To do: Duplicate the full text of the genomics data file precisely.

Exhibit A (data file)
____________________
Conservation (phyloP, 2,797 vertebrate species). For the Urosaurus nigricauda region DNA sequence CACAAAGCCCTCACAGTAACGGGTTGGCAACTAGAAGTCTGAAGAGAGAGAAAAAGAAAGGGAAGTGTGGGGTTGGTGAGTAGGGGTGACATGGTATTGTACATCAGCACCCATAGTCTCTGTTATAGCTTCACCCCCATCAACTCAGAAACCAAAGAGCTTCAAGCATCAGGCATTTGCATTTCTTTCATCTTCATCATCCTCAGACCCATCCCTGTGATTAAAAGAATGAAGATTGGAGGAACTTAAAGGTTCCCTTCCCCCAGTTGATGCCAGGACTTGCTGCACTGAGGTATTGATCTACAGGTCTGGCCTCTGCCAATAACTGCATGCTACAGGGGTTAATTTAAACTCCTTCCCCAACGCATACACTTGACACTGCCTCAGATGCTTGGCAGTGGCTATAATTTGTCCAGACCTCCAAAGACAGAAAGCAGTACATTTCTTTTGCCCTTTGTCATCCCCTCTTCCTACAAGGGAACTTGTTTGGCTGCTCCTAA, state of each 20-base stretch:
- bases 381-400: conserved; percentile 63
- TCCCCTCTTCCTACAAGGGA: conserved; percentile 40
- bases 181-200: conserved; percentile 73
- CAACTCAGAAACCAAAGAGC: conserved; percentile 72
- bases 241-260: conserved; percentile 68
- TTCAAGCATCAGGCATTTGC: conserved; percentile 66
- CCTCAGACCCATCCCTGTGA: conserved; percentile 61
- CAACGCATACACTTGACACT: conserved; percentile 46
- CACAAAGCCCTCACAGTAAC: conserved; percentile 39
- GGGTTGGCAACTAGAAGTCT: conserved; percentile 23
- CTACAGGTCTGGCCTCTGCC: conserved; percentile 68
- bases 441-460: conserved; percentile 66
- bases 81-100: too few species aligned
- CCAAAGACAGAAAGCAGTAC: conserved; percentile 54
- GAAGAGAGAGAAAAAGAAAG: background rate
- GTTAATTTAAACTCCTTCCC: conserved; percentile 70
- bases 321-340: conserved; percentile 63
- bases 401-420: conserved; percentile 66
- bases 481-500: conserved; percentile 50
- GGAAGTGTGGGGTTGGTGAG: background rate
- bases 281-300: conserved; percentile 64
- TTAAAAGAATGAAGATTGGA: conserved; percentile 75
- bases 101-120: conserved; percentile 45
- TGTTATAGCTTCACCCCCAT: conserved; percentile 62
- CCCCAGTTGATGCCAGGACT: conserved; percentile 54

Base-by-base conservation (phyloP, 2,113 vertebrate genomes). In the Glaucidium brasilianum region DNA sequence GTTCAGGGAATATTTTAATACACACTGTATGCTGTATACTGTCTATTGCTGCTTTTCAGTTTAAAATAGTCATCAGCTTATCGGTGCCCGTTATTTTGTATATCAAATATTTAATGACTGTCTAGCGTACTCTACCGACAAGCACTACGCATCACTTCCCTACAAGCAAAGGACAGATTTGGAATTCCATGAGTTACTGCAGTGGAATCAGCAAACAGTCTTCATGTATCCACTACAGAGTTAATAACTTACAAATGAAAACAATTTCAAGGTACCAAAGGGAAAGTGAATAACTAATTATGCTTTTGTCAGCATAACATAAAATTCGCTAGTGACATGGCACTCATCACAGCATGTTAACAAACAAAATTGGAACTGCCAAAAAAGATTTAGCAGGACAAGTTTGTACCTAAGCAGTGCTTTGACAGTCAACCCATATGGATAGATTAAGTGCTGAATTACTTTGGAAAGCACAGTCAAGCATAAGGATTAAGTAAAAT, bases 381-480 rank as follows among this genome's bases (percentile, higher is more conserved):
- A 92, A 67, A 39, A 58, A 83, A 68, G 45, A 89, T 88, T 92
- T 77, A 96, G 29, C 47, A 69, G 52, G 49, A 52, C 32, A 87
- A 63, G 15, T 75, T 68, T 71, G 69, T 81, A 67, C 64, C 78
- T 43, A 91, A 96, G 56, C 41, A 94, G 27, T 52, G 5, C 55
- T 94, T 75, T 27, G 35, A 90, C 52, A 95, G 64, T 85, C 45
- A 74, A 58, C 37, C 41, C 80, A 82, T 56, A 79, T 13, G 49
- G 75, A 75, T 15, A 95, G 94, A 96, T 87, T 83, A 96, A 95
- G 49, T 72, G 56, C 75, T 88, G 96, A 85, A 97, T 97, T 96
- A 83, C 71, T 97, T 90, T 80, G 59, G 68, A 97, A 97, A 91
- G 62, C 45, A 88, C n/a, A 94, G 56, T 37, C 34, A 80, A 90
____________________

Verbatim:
Conservation (phyloP, 2,797 vertebrate species). For the Urosaurus nigricauda region DNA sequence CACAAAGCCCTCACAGTAACGGGTTGGCAACTAGAAGTCTGAAGAGAGAGAAAAAGAAAGGGAAGTGTGGGGTTGGTGAGTAGGGGTGACATGGTATTGTACATCAGCACCCATAGTCTCTGTTATAGCTTCACCCCCATCAACTCAGAAACCAAAGAGCTTCAAGCATCAGGCATTTGCATTTCTTTCATCTTCATCATCCTCAGACCCATCCCTGTGATTAAAAGAATGAAGATTGGAGGAACTTAAAGGTTCCCTTCCCCCAGTTGATGCCAGGACTTGCTGCACTGAGGTATTGATCTACAGGTCTGGCCTCTGCCAATAACTGCATGCTACAGGGGTTAATTTAAACTCCTTCCCCAACGCATACACTTGACACTGCCTCAGATGCTTGGCAGTGGCTATAATTTGTCCAGACCTCCAAAGACAGAAAGCAGTACATTTCTTTTGCCCTTTGTCATCCCCTCTTCCTACAAGGGAACTTGTTTGGCTGCTCCTAA, state of each 20-base stretch:
- bases 381-400: conserved; percentile 63
- TCCCCTCTTCCTACAAGGGA: conserved; percentile 40
- bases 181-200: conserved; percentile 73
- CAACTCAGAAACCAAAGAGC: conserved; percentile 72
- bases 241-260: conserved; percentile 68
- TTCAAGCATCAGGCATTTGC: conserved; percentile 66
- CCTCAGACCCATCCCTGTGA: conserved; percentile 61
- CAACGCATACACTTGACACT: conserved; percentile 46
- CACAAAGCCCTCACAGTAAC: conserved; percentile 39
- GGGTTGGCAACTAGAAGTCT: conserved; percentile 23
- CTACAGGTCTGGCCTCTGCC: conserved; percentile 68
- bases 441-460: conserved; percentile 66
- bases 81-100: too few species aligned
- CCAAAGACAGAAAGCAGTAC: conserved; percentile 54
- GAAGAGAGAGAAAAAGAAAG: background rate
- GTTAATTTAAACTCCTTCCC: conserved; percentile 70
- bases 321-340: conserved; percentile 63
- bases 401-420: conserved; percentile 66
- bases 481-500: conserved; percentile 50
- GGAAGTGTGGGGTTGGTGAG: background rate
- bases 281-300: conserved; percentile 64
- TTAAAAGAATGAAGATTGGA: conserved; percentile 75
- bases 101-120: conserved; percentile 45
- TGTTATAGCTTCACCCCCAT: conserved; percentile 62
- CCCCAGTTGATGCCAGGACT: conserved; percentile 54

Base-by-base conservation (phyloP, 2,113 vertebrate genomes). In the Glaucidium brasilianum region DNA sequence GTTCAGGGAATATTTTAATACACACTGTATGCTGTATACTGTCTATTGCTGCTTTTCAGTTTAAAATAGTCATCAGCTTATCGGTGCCCGTTATTTTGTATATCAAATATTTAATGACTGTCTAGCGTACTCTACCGACAAGCACTACGCATCACTTCCCTACAAGCAAAGGACAGATTTGGAATTCCATGAGTTACTGCAGTGGAATCAGCAAACAGTCTTCATGTATCCACTACAGAGTTAATAACTTACAAATGAAAACAATTTCAAGGTACCAAAGGGAAAGTGAATAACTAATTATGCTTTTGTCAGCATAACATAAAATTCGCTAGTGACATGGCACTCATCACAGCATGTTAACAAACAAAATTGGAACTGCCAAAAAAGATTTAGCAGGACAAGTTTGTACCTAAGCAGTGCTTTGACAGTCAACCCATATGGATAGATTAAGTGCTGAATTACTTTGGAAAGCACAGTCAAGCATAAGGATTAAGTAAAAT, bases 381-480 rank as follows among this genome's bases (percentile, higher is more conserved):
- A 92, A 67, A 39, A 58, A 83, A 68, G 45, A 89, T 88, T 92
- T 77, A 96, G 29, C 47, A 69, G 52, G 49, A 52, C 32, A 87
- A 63, G 15, T 75, T 68, T 71, G 69, T 81, A 67, C 64, C 78
- T 43, A 91, A 96, G 56, C 41, A 94, G 27, T 52, G 5, C 55
- T 94, T 75, T 27, G 35, A 90, C 52, A 95, G 64, T 85, C 45
- A 74, A 58, C 37, C 41, C 80, A 82, T 56, A 79, T 13, G 49
- G 75, A 75, T 15, A 95, G 94, A 96, T 87, T 83, A 96, A 95
- G 49, T 72, G 56, C 75, T 88, G 96, A 85, A 97, T 97, T 96
- A 83, C 71, T 97, T 90, T 80, G 59, G 68, A 97, A 97, A 91
- G 62, C 45, A 88, C n/a, A 94, G 56, T 37, C 34, A 80, A 90